Denise M Taylor

Writing Consultant I Editor I Proofreader I Teacher

Australian Indigenous artist, Yhonnie Scarce, loves the transformative qualities of glass, enabling her to generate metaphors that reflect the past, present and future concerns for her people, her Country and Aboriginal culture. TarraWarra Museum of Art is currently displaying Yhonnie’s new glass work, ‘Hollowing Earth’, which was commissioned specifically for TWMA’s autumn exhibition (along with a collection of paintings and drawings by Melbourne-based artist, Louise Hearman).

‘Hollowing Earth’ resonates with a narrative-driven political and moral message, which is not immediately apparent at first glance. Fifty semi-transparent, organically-shaped, glass shapes lie on a large white table in the North Gallery of TWMA, the large window reflecting light onto the glass, giving a sense of life to these otherwise lifeless forms.

Yhonnie Scarce, ‘Hollowing Earth’, 2016-17, blown and hot formed Uranium glass, dimensions variable, Courtesy of THIS IS NO FANTASY and dianne tanzer gallery

On the adjacent wall is a clue to Yhonnie’s reason for creating this work of art: a set of images of Woomera and the Andamooka Opal Fields in South Australia photographed during a recent research trip. Scarce (born 1973) is a descendant of the Kokatha and Nukunu people from around Lake Eyre and Port Lincoln. She was born in Woomera, a town established in 1947, and the site of the controversial Anglo-Australian weapons testing program. Nearby is a uranium mine. ‘Hollowing Earth’ is an exploration of the impact of uranium mining and nuclear tests on sacred Aboriginal land, and its long-term effect on those Indigenous Australians who have lived in this region.

Yhonnie Scarce, ‘Hollowing Earth’ (detail), Courtesy of THIS IS NO FANTASY and dianne tanzer gallery

In an essay written about ‘Hollowing Earth’, Victoria Lynn (TWMA Director and curator of this exhibition) explains how “Scarce’s ancestral stories stretch from the representations of the sweet pear-shaped bush bananas in the north to the oceanic depths of the Great Australian Bight in the south. Yet this earth is being ‘hollowed’ out by mining.” Yhonnie describes the “sickness” that has not only been inflicted upon those who have come in contact with uranium, but also on the ancient land. And so Yhonnie has used molten uranium glass to shape deformed “bush bananas”. The delicate-looking glass surfaces exhibit signs of trauma: scratches, irregular eruptions, scorching—mimicking the damage and trauma being inflicted on our planet by those who continue to ignore the warnings of environmental abuse.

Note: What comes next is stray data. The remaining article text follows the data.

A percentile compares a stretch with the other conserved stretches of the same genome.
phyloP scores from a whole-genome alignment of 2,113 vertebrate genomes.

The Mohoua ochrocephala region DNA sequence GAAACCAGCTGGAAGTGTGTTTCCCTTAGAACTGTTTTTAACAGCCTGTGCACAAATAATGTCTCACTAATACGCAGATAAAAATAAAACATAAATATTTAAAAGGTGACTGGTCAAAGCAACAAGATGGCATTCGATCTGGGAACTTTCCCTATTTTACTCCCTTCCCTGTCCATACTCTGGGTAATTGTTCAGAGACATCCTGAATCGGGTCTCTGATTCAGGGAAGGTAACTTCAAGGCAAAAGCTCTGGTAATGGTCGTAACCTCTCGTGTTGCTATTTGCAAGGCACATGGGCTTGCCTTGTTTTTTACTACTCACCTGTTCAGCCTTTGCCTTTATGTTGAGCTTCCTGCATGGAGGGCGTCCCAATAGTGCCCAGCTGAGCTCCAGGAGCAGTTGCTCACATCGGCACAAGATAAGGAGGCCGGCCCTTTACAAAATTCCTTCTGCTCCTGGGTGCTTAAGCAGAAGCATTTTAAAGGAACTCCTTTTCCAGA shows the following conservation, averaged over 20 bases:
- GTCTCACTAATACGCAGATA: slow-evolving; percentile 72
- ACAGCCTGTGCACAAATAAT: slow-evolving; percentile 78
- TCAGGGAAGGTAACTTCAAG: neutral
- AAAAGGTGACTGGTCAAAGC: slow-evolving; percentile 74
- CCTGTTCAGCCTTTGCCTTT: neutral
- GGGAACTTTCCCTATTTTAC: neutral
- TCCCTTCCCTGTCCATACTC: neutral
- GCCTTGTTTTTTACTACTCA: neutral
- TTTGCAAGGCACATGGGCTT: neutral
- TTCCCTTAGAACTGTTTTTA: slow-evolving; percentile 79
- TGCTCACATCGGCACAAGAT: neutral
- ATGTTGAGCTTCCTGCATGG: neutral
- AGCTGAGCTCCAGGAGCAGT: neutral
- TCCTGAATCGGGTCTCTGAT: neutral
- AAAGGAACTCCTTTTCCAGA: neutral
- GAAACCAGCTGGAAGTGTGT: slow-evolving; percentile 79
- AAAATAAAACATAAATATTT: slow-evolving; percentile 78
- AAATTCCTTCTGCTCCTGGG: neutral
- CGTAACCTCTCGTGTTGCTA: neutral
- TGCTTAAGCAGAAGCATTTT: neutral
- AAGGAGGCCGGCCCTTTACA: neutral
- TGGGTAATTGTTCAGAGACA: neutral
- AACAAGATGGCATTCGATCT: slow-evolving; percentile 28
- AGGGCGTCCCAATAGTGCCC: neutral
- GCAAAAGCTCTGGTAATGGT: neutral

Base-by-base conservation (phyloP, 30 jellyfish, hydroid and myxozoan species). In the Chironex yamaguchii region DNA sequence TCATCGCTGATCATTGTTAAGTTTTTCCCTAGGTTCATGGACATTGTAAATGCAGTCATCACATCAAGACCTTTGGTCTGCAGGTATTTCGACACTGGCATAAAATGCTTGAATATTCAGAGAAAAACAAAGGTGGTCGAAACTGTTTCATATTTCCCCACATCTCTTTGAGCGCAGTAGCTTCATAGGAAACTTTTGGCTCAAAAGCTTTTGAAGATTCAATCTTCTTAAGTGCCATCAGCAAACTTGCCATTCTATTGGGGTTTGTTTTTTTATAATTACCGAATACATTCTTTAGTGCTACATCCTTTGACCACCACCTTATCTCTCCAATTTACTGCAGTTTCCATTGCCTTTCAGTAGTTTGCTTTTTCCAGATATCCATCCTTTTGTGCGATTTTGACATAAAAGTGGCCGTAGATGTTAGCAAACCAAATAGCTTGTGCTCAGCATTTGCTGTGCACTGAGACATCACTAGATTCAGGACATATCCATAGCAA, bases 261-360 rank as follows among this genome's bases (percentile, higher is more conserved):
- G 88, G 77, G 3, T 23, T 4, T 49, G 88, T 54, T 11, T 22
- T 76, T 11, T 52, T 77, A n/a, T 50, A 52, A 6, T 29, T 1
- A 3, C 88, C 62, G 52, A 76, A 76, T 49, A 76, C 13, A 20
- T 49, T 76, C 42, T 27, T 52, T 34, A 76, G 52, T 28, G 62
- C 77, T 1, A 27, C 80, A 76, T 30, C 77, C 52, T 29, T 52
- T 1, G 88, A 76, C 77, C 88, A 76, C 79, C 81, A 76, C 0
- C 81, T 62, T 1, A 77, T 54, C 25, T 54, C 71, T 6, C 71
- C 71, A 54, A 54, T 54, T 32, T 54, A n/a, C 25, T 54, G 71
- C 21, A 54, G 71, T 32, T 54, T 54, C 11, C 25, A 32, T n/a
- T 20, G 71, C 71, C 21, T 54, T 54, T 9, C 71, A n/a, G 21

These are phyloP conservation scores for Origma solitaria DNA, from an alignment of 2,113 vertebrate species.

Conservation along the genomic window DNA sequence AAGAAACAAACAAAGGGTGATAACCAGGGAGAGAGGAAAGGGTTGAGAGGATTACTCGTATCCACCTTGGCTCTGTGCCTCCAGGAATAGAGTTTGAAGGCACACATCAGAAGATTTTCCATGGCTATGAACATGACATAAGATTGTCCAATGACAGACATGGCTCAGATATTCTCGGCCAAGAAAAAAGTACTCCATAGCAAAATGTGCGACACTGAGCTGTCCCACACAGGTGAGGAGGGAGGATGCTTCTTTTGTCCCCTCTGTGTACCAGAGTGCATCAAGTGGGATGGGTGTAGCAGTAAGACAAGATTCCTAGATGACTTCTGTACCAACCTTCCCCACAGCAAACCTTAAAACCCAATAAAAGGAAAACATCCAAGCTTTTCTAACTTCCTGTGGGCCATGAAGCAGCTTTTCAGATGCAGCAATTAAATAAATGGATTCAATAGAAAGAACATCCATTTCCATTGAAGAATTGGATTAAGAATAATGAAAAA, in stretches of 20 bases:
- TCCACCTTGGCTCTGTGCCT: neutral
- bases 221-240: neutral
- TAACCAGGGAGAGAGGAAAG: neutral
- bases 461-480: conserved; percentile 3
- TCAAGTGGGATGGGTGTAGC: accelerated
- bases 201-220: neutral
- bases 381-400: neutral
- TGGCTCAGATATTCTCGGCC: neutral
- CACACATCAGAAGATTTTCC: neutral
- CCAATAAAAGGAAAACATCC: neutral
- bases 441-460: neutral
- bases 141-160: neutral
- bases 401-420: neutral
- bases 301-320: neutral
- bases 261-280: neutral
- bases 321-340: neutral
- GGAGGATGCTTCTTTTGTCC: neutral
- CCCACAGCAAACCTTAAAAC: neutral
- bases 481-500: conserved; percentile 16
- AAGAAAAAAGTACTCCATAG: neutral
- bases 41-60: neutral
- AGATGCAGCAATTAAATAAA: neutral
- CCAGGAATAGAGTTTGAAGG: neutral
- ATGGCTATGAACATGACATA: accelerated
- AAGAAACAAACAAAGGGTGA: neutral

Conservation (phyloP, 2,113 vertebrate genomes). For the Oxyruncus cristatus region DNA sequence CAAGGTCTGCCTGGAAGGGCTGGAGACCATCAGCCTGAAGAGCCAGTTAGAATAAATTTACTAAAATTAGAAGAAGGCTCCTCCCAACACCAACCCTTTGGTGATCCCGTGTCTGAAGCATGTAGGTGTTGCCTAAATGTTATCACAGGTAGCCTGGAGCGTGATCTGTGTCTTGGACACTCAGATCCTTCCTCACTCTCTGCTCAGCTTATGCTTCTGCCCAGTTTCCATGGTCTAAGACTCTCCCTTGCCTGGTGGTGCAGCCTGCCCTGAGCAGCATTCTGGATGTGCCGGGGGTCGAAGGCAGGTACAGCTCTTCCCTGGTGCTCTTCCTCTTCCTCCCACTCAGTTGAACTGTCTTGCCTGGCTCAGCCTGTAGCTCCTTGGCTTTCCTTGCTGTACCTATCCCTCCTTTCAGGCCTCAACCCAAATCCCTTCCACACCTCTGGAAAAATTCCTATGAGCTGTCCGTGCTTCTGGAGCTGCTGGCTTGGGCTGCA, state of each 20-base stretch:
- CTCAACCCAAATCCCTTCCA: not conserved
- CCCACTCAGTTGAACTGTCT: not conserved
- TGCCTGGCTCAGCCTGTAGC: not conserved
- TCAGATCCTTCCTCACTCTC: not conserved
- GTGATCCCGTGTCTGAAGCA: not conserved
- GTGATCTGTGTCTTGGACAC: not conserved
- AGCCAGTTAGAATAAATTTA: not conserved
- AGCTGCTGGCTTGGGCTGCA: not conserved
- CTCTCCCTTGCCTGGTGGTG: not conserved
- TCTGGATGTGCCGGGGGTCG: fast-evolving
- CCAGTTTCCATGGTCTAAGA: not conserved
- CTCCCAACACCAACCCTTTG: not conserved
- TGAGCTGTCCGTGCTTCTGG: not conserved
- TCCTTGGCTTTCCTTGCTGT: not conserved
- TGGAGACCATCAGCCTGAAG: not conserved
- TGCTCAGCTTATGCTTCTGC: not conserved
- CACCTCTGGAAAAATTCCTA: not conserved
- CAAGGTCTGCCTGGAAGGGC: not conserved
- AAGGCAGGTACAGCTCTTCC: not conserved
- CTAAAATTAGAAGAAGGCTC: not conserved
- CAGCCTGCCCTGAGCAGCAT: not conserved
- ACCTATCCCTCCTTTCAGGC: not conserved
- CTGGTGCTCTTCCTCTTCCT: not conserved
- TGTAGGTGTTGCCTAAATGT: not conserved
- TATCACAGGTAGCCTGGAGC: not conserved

At the TWMA exhibition opening on 18 February, Daniel Browning, Aboriginal radio broadcaster and journalist, commented that the glass-blowing aspect of creating ‘Hollowing Earth’ is performative in its transmutation of matter. He describes Yhonnie’s art installation as representing the rupturing of the physical landscape and the capturing of Woomera’s blistering light. Browning drew our attention to the light shining on ‘Hollowing Earth’ from the window, which, in his eyes, transforms these glass shapes into a celestial realm.

The organic glass formations in ‘Hollowing Earth’ bring to mind Yhonnie Scarce’s earlier work, ‘Blood on the wattle (Elliston, South Australia 1849)’, which was commissioned for the Melbourne Now National Gallery of Victoria exhibition in 2013. This installation is currently on display in the NGV’s Australian gallery at the rear of Federation Square in Melbourne, and provides a ‘compare and contrast’ of these two works by Yhonnie: one, fragile-looking and pale in colour; the other, lustrous, black and foreboding. Blood on the Wattle references a 1980s book written by Bruce Elder, who chronicled the maltreatment of Aboriginal people by white settlers, including a massacre in 1849 at Elliston on the coast of South Australia. Shiny, black glass has been formed into approximately 400 bush yam shapes, but this time they represent corpses heaped together to form the shape of one corpse encased in a perspex-lidded ‘coffin’. This chilling installation is an organic metaphor of death and mourning, referencing the attempted genocide of Indigenous Australians throughout the relentless nineteenth-century colonisation of Australia.

Yhonnie Scarce, ‘Blood on the wattle (Elliston, South Australia 1849)’, 2013, transparent synthetic polymer resin, glass, 60.0 × 210.0 × 70.0 cm, NGV, Melbourne

The manual labour involved in glass-blowing to produce these extraordinary works of art embodies the resilience of Indigenous Australians who have suffered the trauma of forced displacement from their ancestral country, disrupting their traditional way of life.

“To define the strength of our culture it may seem strange to use glass, but it’s not as fragile as most people would think. Glass, in fact can be very strong and in that way it reflects the resilience of our people, it is a creation that is witness to our journey and one that still continues today.” Yhonnie Scarce

from left: Marc Besen AC, Yhonnie Scarce and Victoria Lynn at the opening of ‘Yhonnie Scarce: Hollowing Earth’

 

Yhonnie Scarce: Hollowing Earth

Ends 14 May 2017

click here for more information
TarraWarra Museum of Art, 311 Healesville-Yarra Glen Road, Healesville

This exhibition will parallel the festival of exhibitions: ART+CLIMATE=CHANGE 2017

Categories: Uncategorized

Leave a Reply